Water shortages may lead to conflict

Due to the changing climate, countries and regions around the world are now facing water shortages, and these shortages increases the risks of conflict in the future.


Before COVID-19 tore through India, the country and its political leaders were dealing with agricultural reform that erupted in protests against the ruling government. India is home to about a quarter of the world’s population, with 1.36 Billion people, yet only has 4% of the world’s water supply. In order to meet their water needs, India extracts water from the ground, with 90 percent of it used for agriculture.

In the state of Punjab, the government encouraged farmers to grow wheat and rice in the 1960s, and has been buying the crops at fixed prices in order to build up national stockpiles. Along with the free electricity to run well pumps, these policies led to farmers increasing their rice production. But climate change has led to less water flowing into nearby rivers due to unpredictable rains. It has also made the region hotter, so more water is lost due to evaporation. Growing rice is extremely water intensive as 500 gallons of water is needed to yield one pound of rice.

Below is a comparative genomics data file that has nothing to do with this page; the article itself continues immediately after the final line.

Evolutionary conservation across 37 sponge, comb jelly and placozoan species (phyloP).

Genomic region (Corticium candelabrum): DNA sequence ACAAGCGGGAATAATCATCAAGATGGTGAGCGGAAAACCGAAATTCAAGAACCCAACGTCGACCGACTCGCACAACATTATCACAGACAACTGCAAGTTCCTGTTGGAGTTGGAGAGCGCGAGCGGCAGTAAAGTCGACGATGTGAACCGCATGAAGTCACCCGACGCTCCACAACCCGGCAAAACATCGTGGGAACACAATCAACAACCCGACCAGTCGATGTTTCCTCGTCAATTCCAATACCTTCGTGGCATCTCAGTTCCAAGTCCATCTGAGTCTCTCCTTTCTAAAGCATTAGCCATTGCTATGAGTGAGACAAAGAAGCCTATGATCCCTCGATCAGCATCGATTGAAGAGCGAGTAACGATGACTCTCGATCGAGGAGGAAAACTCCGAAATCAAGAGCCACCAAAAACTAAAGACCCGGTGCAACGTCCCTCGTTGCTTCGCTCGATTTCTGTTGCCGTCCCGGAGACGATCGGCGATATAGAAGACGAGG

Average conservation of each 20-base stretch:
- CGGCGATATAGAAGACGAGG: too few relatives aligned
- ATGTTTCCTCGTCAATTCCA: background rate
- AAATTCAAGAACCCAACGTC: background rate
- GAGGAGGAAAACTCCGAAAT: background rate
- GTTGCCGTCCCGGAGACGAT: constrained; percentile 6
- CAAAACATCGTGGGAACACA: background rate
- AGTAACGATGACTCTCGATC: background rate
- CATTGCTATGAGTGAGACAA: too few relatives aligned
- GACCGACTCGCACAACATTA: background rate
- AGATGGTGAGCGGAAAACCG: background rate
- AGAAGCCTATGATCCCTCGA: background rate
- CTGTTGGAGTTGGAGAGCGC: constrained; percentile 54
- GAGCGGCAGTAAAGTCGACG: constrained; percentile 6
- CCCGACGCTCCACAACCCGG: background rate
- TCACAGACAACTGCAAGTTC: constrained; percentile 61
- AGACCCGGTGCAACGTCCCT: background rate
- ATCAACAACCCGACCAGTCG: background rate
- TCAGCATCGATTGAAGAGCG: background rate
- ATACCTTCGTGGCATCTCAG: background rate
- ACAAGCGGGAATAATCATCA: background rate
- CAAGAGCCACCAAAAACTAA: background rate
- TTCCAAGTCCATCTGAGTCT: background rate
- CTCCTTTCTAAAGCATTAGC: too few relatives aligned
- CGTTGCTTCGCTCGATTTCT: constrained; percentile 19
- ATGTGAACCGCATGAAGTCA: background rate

The only way farmers area able to receive water for their crops is to dig deeper into the ground to find deeper groundwater reserves. But in order to extract deeper pumps, farmers needed to install bigger pumps, which cost up to $6,000 per pump. Along with purchasing expensive fertilizers, the raising costs have no pushed many farmers into debt, which led to the protests.

In addition to it’s internal struggles with water, India is also facing water conflicts with neighboring China and Pakistan. In late 2020, after border skirmishes between troops, China raised the tensions by stating that it may build a “super dam” in a river that runs through India. By damming the river, China would have enormous leverage over India, and could cause catastrophic damage if they suddenly released the water.

On the other side of the country, India has previously threatened Pakistan of cutting the water that runs through it in retaliation of terrorist attacks in India. As the New York Times reported at the time, “A full-blown water war could be catastrophic o the hundreds of millions of people in India and Pakistan who depend on river water.”